# Manipulating PCM data and recording question

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Hi guys, I'm working on a project that implements LMS algorithm with direct sound. LMS basicaly creates an adaptive filter using data from a playing wav file and data comming from a mic recording. I've created a full duplex object and playing a wav file (streaming) while recording what is being played using a mic. My problem is as follows : I need to calculate an error (=original sound - norm_factor*recorded sound) the need for norm_factor comes from the difference in the volume of the original sound and the recorded sound (the mic is placed about 1.5m from the speaker. When I try to calculate that factor I always get a value that is close to 1 which looks to me not normal. I am calculating this factor by selecting going over one buffer of the played sound and the equivalent buffer of the recorded sound : for i=0;i<end of buffer;i++ { sum_of_played+=(*(play_buffer+i)); sum_of_recorded+=(*(capture_buffer+i)); } norm_factor=(sum_or_played/length_of_buffer)/(sum_of_recorded/length_of_buffer) When I've tryed to debug the process and watch the value of *(play_buffer+i) and *(capture_buffer+i) I see that they are the same and the value (which supposed to be of type double) looks some thing like this : 128 "ε" What are these values and how does the capture buffer store its data (I understand that it's PCM data, but does it pass some kind of normalization? ) ? Sorry for the long post Thanks Gena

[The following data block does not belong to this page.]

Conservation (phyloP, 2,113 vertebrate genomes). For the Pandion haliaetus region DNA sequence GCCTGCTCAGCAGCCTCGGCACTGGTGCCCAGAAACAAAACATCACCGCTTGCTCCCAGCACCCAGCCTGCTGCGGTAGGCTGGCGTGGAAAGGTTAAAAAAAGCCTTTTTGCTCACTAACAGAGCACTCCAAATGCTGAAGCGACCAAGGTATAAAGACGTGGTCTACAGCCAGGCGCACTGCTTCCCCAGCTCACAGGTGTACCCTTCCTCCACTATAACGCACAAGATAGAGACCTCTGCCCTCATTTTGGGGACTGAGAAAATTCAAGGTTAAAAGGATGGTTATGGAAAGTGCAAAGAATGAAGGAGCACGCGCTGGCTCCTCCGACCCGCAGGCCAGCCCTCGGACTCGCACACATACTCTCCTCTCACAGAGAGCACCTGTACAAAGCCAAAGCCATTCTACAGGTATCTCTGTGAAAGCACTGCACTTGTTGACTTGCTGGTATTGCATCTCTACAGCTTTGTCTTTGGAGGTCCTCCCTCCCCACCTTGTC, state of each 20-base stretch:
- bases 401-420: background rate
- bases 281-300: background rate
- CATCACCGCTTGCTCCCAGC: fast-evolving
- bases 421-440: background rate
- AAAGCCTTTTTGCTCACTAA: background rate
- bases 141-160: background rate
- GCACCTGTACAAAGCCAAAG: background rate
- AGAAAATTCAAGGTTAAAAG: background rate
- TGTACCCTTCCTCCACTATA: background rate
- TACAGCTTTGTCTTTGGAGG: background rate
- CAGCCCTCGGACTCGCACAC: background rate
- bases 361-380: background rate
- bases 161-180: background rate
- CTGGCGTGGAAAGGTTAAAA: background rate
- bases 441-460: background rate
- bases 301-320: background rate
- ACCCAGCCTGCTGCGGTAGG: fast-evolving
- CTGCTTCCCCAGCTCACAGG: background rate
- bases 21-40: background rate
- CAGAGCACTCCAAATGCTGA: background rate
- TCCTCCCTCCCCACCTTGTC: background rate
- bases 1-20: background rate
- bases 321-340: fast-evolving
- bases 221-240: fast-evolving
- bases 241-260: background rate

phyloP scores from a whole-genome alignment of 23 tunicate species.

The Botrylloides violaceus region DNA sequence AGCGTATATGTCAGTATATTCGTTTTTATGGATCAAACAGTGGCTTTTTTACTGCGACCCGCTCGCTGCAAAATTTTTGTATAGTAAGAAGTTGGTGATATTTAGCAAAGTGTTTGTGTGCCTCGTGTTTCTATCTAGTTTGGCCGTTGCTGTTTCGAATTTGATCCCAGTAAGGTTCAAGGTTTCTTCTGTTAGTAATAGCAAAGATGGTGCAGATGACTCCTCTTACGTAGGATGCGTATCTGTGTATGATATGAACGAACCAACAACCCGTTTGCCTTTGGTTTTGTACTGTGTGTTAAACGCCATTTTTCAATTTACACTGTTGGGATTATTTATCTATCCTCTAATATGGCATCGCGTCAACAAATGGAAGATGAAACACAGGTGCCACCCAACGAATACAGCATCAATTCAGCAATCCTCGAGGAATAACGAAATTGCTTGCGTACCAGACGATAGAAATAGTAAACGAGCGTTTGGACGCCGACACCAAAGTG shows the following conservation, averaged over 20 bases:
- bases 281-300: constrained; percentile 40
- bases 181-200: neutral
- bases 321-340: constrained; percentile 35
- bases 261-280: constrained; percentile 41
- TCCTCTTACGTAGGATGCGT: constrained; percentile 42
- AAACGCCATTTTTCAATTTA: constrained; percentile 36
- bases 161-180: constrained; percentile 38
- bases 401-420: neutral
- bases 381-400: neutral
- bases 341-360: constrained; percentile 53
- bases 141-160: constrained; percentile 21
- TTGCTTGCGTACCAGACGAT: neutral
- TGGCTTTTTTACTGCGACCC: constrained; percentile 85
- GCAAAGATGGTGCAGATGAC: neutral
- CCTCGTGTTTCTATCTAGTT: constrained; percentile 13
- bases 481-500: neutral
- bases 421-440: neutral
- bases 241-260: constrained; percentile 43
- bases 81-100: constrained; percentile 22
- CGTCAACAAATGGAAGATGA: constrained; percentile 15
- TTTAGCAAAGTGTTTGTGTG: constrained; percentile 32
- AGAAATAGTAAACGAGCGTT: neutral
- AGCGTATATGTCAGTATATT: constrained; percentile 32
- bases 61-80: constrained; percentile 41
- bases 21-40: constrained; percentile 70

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I have read about the LMS algorithm as described here (http://cnx.rice.edu/content/m10481/latest/), and I think that I understand your problem.

I think I understand what you are trying to do here. I would first guess that, since you are using a real world system, you should experience a time delay between when you send the signal to the speaker and when you recieve the digitized signal from the microphone. I would suggest that you first (a) figure out exactly what this delay is, or better (b) write something to figure out this delay for you; and then compensate for the delay before applying your algorithm. Please note that this delay slows the adaptive filter's reactions to changes in the transfer function (in this case the distortion caused by the microphone/speaker system) of the system, but will probably not affect your resluts.

Heres what I would try to figure out the delay time:
I'll call the signal from the microphone your input signal, and the output to the speaker your output signal. Examine the last 1/10 of a second of samples. I would begin by normalizing your input signal to the same average level (use the absolute value of the samples, multiply all of the input samples by (avg_output / avg_input)). Then, using a loop, shift the input signal with respect to the output signal by one or a few samples, and for each shift, measure the correllation between the two samples. The point at which the correlation is the highest would probably be the point at which the distance is compensated for. You should have this shift in a number of samples (eg. input is the output delayed by X number of samples).

After compensating the input, your algorithm should work (as I understand it) with low error (I'm gonna guess less than 0.1).

Since sound travels at approx. 330m/s, and your microphone is about 1.5m from the speaker, this yields a delay of 4.5ms. Additionally, you will have delays from the sound passing through your sound card (bus transfer delays, delays from stream buffers in and out of the card, etc) that amount to probably another 1-30ms. This gives a delay of anywhere from 5-35ms.

I'll be interested in seeing if this works for you. This is kind of an interesting problem.

foreignkid

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